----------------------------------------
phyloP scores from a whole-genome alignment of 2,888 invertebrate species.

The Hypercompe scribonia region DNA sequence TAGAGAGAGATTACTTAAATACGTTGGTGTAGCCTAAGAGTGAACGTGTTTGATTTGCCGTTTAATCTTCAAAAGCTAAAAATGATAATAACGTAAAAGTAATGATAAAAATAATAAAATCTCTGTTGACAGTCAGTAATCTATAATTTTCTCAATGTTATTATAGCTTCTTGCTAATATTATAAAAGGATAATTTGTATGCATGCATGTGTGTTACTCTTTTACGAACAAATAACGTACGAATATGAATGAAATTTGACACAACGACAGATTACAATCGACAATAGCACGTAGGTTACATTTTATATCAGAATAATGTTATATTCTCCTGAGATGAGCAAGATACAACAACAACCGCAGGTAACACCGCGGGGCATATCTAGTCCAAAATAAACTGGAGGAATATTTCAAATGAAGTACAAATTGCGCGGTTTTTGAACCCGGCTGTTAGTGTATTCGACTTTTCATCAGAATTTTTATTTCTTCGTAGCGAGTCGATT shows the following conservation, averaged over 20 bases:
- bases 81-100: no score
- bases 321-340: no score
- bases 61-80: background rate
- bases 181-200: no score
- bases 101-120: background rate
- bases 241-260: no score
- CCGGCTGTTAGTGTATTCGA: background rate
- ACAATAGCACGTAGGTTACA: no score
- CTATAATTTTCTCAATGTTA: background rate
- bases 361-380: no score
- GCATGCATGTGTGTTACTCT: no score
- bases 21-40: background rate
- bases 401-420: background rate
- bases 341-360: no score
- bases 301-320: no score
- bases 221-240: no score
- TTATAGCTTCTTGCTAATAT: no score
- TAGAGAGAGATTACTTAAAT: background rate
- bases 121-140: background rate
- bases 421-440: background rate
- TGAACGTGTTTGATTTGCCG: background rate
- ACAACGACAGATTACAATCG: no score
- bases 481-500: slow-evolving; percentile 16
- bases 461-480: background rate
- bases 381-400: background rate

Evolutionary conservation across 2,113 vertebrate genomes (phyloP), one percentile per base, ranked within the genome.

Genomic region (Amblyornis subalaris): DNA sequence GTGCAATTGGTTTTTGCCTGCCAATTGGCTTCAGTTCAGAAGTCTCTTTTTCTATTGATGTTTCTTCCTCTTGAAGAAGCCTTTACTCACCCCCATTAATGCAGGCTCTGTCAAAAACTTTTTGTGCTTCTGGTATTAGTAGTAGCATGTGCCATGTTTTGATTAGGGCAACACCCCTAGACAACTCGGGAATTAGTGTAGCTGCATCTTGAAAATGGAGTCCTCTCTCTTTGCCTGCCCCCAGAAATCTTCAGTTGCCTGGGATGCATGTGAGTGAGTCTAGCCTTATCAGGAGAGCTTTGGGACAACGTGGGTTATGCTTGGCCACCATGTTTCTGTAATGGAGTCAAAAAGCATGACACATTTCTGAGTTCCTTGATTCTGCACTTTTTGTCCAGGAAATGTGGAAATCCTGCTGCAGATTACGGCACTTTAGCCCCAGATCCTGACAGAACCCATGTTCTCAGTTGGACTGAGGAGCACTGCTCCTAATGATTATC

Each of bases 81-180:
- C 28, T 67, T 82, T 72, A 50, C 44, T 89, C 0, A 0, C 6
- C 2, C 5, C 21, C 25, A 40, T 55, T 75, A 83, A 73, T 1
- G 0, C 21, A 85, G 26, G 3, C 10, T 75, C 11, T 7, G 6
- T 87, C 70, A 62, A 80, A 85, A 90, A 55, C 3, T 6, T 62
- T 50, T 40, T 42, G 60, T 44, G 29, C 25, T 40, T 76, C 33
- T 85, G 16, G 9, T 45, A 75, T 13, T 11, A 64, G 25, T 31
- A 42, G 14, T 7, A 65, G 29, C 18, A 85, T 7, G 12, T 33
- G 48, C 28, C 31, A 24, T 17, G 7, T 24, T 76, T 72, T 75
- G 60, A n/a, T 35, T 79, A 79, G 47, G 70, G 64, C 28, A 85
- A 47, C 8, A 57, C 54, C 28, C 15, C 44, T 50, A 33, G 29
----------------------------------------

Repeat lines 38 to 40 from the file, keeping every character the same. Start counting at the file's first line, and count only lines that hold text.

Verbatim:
- G 48, C 28, C 31, A 24, T 17, G 7, T 24, T 76, T 72, T 75
- G 60, A n/a, T 35, T 79, A 79, G 47, G 70, G 64, C 28, A 85
- A 47, C 8, A 57, C 54, C 28, C 15, C 44, T 50, A 33, G 29